Others took to Twitter to express their exhaustion with calling out these “irresponsible, harmful and toxic” messages and practices by organisations that “should know better.”
While others focused on what we should be doing - teaching children how to eat healthy - instead of teaching them about diet culture.
Happiful writer, Kat Nicholls, shared her thoughts.
“As someone who developed an eating disorder at 13, an age this app is targeting, I am very worried about the effect it may have on young people. Food tracking can quickly lead to obsessive thoughts, and using a quick and convenient app can be the perfect facilitator for this.
“If we want to encourage balanced eating habits, we need to educate families on nutrition and encourage intuitive eating. People like WW say they are concerned for children's 'health', but I wish they would stop to consider mental health implications alongside physical ones.”
Why body image matters
The Mental Health Foundation reported in 2019 that one in eight of us experience suicidal thoughts or feelings because of concerns about body image. A further one in five of us have felt shame because of our body image over the past year. One in ten women have self-harmed due to their body image.
Amongst young people, 40% of 18-25s have said social media images have caused them to worry about their body image, leading to more than a third (35%) restricting their eating due to body image worries.
For parents who say the focus on their child’s weight is due to health concerns, we ask: shouldn’t we be just as concerned with young people’s overall health and wellbeing?
Maintaining a positive body image in our era of social media is hard enough as an adult; shouldn’t our focus be on helping provide all of the tools our children need to grow up into healthy, rounded, happy adults? Do we really want to tell our kids that a weight-loss app is the answer to all of their problems, or is there a better way?
How you can help support children and teens
If you are concerned your child or teen may be one of the 60% of young people with low self-esteem or body image issues, there are things you can do to help. Take a look at these 9 ways to help teens with body image issues on Counselling Directory.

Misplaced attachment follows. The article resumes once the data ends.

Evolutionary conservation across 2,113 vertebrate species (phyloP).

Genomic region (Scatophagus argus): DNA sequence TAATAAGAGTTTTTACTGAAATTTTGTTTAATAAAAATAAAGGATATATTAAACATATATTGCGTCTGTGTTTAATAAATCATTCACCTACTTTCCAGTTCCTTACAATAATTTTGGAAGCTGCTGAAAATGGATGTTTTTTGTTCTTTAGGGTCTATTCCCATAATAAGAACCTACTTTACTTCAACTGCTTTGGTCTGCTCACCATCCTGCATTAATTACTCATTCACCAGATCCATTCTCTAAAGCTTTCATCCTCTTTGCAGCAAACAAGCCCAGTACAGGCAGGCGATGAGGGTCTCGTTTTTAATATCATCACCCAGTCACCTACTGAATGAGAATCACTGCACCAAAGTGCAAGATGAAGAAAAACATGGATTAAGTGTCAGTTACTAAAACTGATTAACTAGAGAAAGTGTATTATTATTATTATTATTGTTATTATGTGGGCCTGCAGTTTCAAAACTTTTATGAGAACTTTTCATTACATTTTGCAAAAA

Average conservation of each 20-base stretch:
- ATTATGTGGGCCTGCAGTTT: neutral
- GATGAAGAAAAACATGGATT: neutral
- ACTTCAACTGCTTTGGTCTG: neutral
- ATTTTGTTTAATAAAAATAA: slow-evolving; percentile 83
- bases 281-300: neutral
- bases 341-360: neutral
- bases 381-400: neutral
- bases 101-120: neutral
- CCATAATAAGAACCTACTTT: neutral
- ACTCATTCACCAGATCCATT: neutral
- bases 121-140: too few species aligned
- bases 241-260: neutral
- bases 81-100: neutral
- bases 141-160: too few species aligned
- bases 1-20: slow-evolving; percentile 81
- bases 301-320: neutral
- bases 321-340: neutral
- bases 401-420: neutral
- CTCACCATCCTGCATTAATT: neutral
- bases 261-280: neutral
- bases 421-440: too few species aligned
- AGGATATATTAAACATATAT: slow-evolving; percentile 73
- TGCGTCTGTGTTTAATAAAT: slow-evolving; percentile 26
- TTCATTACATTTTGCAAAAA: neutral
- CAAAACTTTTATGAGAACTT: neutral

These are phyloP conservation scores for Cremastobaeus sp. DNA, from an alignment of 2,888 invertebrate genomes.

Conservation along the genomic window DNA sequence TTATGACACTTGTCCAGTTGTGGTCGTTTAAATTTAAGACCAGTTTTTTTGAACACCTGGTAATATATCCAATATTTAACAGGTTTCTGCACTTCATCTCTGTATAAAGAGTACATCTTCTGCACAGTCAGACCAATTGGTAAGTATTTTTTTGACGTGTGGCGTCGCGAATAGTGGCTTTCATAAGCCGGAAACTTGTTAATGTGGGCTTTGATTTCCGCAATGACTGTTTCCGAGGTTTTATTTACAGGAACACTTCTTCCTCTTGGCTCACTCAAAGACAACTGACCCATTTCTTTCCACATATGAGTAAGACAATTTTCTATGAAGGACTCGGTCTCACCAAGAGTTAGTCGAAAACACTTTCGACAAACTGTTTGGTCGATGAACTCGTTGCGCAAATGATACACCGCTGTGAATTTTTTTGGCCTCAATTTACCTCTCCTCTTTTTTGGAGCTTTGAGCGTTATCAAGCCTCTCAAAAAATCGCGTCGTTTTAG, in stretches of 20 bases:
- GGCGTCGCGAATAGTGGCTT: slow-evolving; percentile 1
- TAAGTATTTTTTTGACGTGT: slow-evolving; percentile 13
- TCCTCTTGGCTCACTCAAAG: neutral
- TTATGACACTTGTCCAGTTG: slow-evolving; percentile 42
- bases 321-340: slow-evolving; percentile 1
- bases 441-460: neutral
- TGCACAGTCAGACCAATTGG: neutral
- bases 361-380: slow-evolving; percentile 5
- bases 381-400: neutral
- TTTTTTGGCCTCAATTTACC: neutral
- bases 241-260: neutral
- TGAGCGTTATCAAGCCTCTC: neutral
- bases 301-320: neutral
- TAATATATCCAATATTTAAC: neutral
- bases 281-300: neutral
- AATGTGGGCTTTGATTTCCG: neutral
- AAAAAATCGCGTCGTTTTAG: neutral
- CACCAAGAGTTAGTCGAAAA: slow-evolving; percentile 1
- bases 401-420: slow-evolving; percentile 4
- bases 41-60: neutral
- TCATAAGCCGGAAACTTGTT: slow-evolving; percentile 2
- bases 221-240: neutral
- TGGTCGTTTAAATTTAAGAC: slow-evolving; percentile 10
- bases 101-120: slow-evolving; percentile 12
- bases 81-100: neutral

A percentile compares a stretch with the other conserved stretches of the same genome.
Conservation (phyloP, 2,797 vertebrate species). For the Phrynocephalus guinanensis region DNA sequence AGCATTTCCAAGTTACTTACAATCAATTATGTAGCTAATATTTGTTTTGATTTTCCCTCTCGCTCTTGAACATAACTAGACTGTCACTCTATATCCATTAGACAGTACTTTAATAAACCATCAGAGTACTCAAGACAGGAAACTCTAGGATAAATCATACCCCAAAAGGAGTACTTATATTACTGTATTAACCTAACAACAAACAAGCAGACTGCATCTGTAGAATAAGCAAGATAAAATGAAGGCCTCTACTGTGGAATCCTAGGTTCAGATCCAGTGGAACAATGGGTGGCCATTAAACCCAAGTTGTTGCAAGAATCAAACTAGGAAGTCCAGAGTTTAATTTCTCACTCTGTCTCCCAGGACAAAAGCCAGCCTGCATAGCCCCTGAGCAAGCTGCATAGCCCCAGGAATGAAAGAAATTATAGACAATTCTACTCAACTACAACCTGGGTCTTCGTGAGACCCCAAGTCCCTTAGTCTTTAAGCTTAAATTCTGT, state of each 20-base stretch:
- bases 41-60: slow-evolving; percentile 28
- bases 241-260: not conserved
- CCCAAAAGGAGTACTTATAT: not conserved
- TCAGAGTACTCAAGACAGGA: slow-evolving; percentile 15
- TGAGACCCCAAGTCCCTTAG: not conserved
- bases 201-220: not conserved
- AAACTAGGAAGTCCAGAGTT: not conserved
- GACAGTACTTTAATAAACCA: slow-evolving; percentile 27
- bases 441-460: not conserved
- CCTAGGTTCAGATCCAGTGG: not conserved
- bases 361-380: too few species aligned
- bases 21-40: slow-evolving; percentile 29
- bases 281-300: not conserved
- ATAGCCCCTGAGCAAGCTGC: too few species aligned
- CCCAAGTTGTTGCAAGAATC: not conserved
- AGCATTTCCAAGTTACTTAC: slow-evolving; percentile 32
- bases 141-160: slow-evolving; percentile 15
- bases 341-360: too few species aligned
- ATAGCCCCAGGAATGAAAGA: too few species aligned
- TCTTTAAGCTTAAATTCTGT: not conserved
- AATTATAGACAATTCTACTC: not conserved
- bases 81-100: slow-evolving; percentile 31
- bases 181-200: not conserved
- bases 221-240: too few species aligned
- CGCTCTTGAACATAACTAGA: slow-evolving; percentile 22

Find out more about how you can help teens cope with body image issues with these tips and advice from the Clinical Director for Mental Health at Bupa UK, Pablo Vandenabeele.
If you are looking for a safe space where you can encourage more positive feelings towards our bodies without feeling pressured to make the switch from self-doubt to body positivity, body neutrality could help.
Discover free, educational resources recommended by Natasha Devon, that can help you speak with and get children and young people to open up about body image, mental health, and more.
Visit Counselling Directory to find out more about how therapy can help you change your body image through challenging negative thoughts, embracing compassion, and nurturing your body.
We contacted WW for comment on their new app of 14 August. At the time of publication, we had yet to receive a response.
WW contacted us with a response:
“At WW, we have decades of expertise in scaling science-backed behavior change programs, uniquely positioning us to be a part of the solution to address the prevalent public health problem of childhood obesity,” said Gary Foster, PhD, Chief Scientific Officer at W W.
“Alongside a distinguished group of leaders in pediatric health and nutrition, we’ve carefully developed this platform to be holistic, rewarding and inspirational so kids, teens and families get the tools and guidance they need to manage their environment and build and sustain healthy habits.”
A WW representative said: "WW in the US has collaborated with the Youth Advisory Panel -- a team of leading healthcare professionals and academic experts in paediatric health and nutrition from around the globe -- they recognised a clear need for an engaging, scalable, family-based program designed specifically for kids and teens.
“WW acquired Kurbo last year, a scientifically-proven, family-based healthy lifestyle program based in the U.S. Kurbo is derived from Stanford University’s Paediatric Weight Control Program and 30 years of clinical nutrition and behavioural modification research.
“The program’s personalised and data-driven mobile platform includes a mobile app and one-on-one health coaching to help children and teenagers, with support from their families, make lifestyle changes while receiving guidance around sustainable healthy eating, physical activity and mindfulness habits.”
Our request for comments on the potential impact on children's mental health were not addressed.